The way research is organized now significantly increases these costs. Research is performed in small labs in small departments spread around the world, each of which maintain their own mouse colonies. While some of these colonies are unique, most are redundant. Whenever a lab wants to work on a new mouse line, they have to wait months for the colonies to breed up (increased transaction cost), and incur thousands of dollars in housing costs.

Given the increasing importance of mouse lines to research, the explosion in the number of mouse lines, and the costs associated with maintaining independent mouse facilities, it may be time to rethink how we organize research. (I am entirely aware that reorganizing all of neuroscience research for easy mouse access is crazy. But bear with me.)

Cutting Costs

Two solutions spring to mind, both focused on reducing transaction and variable costs.

First, instead of transferring mice, we could transfer people. If I want to work on the KX25 mouse line, I could pack my electrodes and lickometer, and fly to the lab that has them. No quarantine, no breeding, just TSA screening.

This solution is, of course, impossible. On the human side: who gets credit/authorship for the experiments? do we want to burden people with moving every few months? etc. On the technological side, it would require a quantum leap in equipment standardization or portability, so that one could perform experiments anywhere. (It's never a good idea to bet against technological progress, but for now techniques are evolving too quickly for this to be feasible soon.)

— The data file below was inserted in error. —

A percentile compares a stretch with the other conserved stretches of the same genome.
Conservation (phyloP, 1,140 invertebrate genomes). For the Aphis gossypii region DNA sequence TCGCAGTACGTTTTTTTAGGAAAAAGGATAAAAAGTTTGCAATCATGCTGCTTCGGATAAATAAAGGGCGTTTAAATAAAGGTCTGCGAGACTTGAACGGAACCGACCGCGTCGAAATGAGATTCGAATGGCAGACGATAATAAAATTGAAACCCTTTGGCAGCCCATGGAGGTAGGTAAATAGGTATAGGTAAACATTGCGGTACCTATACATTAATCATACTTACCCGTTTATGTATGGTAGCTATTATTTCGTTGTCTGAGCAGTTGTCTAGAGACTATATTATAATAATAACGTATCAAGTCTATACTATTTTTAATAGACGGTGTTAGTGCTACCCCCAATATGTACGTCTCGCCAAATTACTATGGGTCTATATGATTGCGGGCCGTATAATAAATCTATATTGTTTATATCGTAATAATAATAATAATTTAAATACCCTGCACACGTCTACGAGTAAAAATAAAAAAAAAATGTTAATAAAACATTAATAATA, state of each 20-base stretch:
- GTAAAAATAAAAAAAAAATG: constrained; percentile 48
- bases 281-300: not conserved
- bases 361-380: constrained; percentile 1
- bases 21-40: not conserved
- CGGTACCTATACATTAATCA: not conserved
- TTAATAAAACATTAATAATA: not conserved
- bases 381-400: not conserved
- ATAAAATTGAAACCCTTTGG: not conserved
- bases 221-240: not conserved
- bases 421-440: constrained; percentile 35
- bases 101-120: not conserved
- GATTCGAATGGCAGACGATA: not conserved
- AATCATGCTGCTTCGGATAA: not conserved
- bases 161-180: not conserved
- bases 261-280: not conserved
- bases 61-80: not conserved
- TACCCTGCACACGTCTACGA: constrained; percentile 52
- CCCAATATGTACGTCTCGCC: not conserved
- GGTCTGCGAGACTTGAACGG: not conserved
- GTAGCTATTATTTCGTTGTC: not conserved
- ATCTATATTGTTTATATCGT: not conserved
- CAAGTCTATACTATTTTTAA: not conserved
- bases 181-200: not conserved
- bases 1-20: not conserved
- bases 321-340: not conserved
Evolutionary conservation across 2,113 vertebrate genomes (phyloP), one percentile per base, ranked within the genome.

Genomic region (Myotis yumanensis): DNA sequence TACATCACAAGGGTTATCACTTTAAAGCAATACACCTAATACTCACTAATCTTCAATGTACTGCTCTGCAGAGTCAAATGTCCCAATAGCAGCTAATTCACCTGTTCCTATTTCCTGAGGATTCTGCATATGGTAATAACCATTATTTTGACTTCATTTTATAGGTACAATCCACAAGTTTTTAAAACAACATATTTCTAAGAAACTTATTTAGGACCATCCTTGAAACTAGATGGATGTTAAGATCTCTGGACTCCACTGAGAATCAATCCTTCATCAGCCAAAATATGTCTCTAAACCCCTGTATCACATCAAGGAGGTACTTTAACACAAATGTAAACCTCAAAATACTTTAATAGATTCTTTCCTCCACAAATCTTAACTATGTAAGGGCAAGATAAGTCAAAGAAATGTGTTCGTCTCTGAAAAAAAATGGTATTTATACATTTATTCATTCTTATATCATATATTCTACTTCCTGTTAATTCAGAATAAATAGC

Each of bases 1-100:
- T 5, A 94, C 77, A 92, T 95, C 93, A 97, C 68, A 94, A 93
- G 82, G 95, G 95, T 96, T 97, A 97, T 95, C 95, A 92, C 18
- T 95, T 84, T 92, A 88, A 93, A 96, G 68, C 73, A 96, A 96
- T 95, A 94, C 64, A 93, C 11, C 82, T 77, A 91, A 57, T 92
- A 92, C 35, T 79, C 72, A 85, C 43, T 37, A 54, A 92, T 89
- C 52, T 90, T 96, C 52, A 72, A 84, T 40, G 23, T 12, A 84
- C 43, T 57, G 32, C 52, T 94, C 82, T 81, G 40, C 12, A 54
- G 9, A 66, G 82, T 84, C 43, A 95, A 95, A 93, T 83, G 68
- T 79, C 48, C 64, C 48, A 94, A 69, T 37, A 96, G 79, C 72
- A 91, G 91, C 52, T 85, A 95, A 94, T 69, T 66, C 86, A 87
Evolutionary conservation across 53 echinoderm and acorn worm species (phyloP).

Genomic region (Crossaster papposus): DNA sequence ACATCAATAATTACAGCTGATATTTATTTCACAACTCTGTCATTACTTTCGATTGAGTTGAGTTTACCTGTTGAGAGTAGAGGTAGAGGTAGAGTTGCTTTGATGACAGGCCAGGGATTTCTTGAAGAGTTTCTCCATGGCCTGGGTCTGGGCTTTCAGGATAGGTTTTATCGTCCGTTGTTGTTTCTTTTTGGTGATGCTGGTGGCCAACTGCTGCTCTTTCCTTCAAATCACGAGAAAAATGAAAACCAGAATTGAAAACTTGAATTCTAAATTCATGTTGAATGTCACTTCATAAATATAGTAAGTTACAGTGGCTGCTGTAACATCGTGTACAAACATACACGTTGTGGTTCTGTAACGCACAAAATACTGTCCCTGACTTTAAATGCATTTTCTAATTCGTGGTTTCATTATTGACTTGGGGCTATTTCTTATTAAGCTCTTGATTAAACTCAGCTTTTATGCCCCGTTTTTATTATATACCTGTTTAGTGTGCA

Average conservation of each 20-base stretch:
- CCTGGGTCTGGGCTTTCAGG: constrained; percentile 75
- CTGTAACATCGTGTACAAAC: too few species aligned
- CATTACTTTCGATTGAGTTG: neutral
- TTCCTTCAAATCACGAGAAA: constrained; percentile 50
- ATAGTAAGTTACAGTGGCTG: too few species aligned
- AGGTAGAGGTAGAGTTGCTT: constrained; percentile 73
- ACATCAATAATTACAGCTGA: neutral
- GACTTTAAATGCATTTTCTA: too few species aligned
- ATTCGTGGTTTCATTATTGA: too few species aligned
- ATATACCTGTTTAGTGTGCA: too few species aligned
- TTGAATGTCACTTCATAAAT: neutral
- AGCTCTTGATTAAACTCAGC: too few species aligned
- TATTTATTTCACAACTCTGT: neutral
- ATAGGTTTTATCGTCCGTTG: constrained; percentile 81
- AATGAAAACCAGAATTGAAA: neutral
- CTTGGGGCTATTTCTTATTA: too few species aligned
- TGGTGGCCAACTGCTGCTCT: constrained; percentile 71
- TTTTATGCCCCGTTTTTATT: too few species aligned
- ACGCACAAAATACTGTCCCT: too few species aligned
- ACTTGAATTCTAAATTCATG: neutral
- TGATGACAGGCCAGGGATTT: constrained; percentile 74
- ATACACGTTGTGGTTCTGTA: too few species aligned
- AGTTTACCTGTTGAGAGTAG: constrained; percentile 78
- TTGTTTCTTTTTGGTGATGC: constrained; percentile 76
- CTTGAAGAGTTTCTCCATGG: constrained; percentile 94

The other way to reduce these costs is to simply reduce the number of locations, and concentrate more science in fewer locations, maybe a dozen around the US. Each location could be specialized to further reduce costs. For example, you could group together everyone interested in cortical systems neuroscience, have all the mouse lines they typically use. Then whenever someone wanted a mouse, they could check the availability, and have something available the next day, or within a month. And if the mouse didn't work, it would not be a problem, since you didn't spend too much time or money ordering and housing them.

Costs and Benefits